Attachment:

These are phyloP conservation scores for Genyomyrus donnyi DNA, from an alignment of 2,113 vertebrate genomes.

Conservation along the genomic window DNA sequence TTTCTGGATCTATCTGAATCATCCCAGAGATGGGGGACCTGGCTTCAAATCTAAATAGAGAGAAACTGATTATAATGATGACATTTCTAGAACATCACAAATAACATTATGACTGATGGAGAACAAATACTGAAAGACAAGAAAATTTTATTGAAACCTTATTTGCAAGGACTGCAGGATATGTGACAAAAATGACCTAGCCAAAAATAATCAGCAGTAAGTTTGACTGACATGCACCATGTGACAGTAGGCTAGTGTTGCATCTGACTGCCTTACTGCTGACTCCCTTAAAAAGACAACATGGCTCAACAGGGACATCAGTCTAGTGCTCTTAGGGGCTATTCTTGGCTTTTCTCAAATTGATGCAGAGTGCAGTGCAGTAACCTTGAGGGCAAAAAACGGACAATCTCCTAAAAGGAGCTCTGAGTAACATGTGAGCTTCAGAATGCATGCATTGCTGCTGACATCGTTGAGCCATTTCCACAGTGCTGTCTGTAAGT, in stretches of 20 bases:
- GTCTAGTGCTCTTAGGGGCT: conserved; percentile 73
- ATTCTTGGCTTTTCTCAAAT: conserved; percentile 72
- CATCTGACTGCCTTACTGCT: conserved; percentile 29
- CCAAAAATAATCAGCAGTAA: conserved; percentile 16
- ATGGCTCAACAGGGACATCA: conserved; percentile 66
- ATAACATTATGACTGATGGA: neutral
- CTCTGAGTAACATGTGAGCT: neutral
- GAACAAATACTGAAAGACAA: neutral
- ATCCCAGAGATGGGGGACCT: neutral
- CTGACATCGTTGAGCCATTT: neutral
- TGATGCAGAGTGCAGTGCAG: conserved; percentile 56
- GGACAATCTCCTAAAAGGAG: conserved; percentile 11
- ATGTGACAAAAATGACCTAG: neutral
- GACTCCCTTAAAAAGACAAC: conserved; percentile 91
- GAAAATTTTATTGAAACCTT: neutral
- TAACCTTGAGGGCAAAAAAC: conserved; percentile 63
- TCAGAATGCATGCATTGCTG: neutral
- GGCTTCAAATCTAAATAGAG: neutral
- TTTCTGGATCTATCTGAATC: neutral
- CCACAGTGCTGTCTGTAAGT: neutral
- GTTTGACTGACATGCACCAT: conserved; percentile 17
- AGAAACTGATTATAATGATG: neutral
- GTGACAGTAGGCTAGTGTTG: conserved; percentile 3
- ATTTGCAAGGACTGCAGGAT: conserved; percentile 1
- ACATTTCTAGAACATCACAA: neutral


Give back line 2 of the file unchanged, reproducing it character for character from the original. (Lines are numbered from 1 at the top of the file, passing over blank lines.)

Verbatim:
Conservation along the genomic window DNA sequence TTTCTGGATCTATCTGAATCATCCCAGAGATGGGGGACCTGGCTTCAAATCTAAATAGAGAGAAACTGATTATAATGATGACATTTCTAGAACATCACAAATAACATTATGACTGATGGAGAACAAATACTGAAAGACAAGAAAATTTTATTGAAACCTTATTTGCAAGGACTGCAGGATATGTGACAAAAATGACCTAGCCAAAAATAATCAGCAGTAAGTTTGACTGACATGCACCATGTGACAGTAGGCTAGTGTTGCATCTGACTGCCTTACTGCTGACTCCCTTAAAAAGACAACATGGCTCAACAGGGACATCAGTCTAGTGCTCTTAGGGGCTATTCTTGGCTTTTCTCAAATTGATGCAGAGTGCAGTGCAGTAACCTTGAGGGCAAAAAACGGACAATCTCCTAAAAGGAGCTCTGAGTAACATGTGAGCTTCAGAATGCATGCATTGCTGCTGACATCGTTGAGCCATTTCCACAGTGCTGTCTGTAAGT, in stretches of 20 bases: